• Share to Facebook
    • Twitter
    • Email
    • Print

For Love of the Land: A Family Restores and Protects Sabine River Basin Habitat

A lifetime of family memories have cultivated the deep connection that landowners Robert and Tina Rabb and several siblings, cousins, and other relatives feel for their Sabine River Basin property in Texas. It was nearly three-quarters of a century ago when grandparents Daisy Morris Rabb and B.B. Rabb acquired most of the 563-acres that is now permanently protected by a conservation easement. And, it was the grandparents’ love of the land and wildlife—especially Daisy’s—that inspired the family’s decision to seek permanent protection for the property and its abundant wildlife.

Robert Rabb fondly recalls weekends and summer vacations spent on the property as “an age of innocence,” a time before video games and other things lured kids in from enjoying the outdoors. “We were free to just take off for the day,” he says, reflecting on the special memories the land has for him. “We’d dig in mud holes, swing on grapevines, play in the water,” he recalls, “and my grandparents had horses we could ride, too.”

And these relaxing pleasures of the property for people are equally matched by its peaceful and idyllic conditions for wildlife. Perennial streams and springs provide the most essential ingredient for wildlife—the certainty of water. Likewise, woods, wetlands, and old-field habitats provide food, cover, and places to nest and den. The Daisy Wildlife Sanctuary teems with birdlife, including indigo and painted buntings, pileated woodpeckers, yellow-bellied sapsuckers, crested caracaras, wood ducks, whistling ducks, barred owls, snipe, and even roadrunners. Mammals flourish here, too, including bobcats, coyotes, beaver, and white-tailed deer.

The Rabbs are working with environmental restoration experts to return the land to the condition it was likely in 150 years ago, before its use for cattle ranching by previous owners. In spring 2012, they planted 55,000 native trees and bushes—elms, dogwoods, elderberries, buttonbushes, and several others—along with native grasses. Summer and fall were devoted to restoring an artificially straightened channel through a pasture to two stream channels that meander back and forth throughout the land, a more natural formation for the area. To strengthen and naturalize the stream banks, tens of thousands of willow stems and other native plants were added along the mile-long streams.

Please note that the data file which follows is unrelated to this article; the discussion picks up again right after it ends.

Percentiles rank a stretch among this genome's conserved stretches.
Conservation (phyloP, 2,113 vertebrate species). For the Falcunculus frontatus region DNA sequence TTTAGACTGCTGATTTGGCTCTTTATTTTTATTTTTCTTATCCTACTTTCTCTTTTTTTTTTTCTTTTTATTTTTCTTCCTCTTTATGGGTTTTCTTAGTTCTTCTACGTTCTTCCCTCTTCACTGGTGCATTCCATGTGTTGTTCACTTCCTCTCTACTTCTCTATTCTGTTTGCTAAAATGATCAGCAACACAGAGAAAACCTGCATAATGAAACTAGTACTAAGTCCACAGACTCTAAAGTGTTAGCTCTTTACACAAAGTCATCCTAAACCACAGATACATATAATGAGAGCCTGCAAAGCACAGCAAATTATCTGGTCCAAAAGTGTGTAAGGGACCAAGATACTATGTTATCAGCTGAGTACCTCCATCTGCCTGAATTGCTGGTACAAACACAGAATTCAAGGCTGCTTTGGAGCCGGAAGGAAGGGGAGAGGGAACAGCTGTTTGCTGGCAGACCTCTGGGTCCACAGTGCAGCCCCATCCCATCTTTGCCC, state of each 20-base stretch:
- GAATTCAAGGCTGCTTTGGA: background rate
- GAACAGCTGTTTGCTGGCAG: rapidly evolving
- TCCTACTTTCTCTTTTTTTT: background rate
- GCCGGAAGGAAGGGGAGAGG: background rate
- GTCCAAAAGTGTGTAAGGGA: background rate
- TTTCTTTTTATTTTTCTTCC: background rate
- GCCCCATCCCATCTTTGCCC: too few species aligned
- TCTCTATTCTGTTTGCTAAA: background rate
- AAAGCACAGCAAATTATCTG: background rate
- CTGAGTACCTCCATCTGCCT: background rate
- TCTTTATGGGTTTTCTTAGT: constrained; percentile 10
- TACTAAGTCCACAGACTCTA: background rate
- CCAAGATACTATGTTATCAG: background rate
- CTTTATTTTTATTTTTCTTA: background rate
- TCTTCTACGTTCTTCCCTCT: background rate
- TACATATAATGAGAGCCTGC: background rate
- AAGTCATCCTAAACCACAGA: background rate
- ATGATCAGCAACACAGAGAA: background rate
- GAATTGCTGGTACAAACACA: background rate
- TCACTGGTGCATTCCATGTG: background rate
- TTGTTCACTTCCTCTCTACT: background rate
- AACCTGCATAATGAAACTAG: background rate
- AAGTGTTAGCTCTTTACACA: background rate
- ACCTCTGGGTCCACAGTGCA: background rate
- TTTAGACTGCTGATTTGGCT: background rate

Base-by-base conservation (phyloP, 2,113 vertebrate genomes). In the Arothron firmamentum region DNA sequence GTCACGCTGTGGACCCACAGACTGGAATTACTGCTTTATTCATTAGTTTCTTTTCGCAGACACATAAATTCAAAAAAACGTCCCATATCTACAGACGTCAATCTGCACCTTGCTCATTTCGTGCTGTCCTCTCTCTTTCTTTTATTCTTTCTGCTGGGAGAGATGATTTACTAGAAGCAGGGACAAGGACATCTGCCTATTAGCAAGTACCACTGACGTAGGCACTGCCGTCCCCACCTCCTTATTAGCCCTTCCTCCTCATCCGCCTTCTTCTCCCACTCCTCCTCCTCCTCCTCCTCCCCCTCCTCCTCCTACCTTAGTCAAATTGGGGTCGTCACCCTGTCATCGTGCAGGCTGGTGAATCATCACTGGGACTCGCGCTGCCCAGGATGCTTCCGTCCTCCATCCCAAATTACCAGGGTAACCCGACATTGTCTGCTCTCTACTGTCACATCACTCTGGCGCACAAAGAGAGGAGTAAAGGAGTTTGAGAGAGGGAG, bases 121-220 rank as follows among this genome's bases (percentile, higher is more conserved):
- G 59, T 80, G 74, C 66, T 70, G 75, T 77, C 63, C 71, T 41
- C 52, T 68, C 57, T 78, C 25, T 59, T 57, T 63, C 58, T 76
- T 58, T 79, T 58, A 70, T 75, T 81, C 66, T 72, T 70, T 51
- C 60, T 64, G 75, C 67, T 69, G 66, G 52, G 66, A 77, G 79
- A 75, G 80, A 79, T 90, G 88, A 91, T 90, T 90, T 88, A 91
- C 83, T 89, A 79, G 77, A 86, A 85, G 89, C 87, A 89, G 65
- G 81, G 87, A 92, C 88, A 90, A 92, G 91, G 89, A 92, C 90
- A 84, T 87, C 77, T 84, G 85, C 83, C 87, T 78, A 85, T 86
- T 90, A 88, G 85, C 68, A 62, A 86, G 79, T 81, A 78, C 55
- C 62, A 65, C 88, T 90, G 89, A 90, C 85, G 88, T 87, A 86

In all seasons this land is a safe haven for wildlife, and its natural beauty is a source of pleasure for the Rabbs. Whether it is the laciness of redbuds and dogwoods spreading through the understory in springtime or the deepening purple leaves of the black gum trees in autumn, the land gives many reasons to pause and revel in its abundant life forms.

Recalling the day HSWLT executive director Robert Koons visited to see the property and talk with him about land conservation, Rabb says the two stood on top of a hill and looked out into the woods and wetlands. “Bob saw what I saw,” says Rabb, “and I could tell that. I could tell that he got the uniqueness and nature of this place, and he understood how important it was to save it.”

Gray Fox Close-Up

Gray foxes are small, secretive members of the dog family (canines), and the only member of that family that can climb trees.

 

Powered by Blackbaud
nonprofit software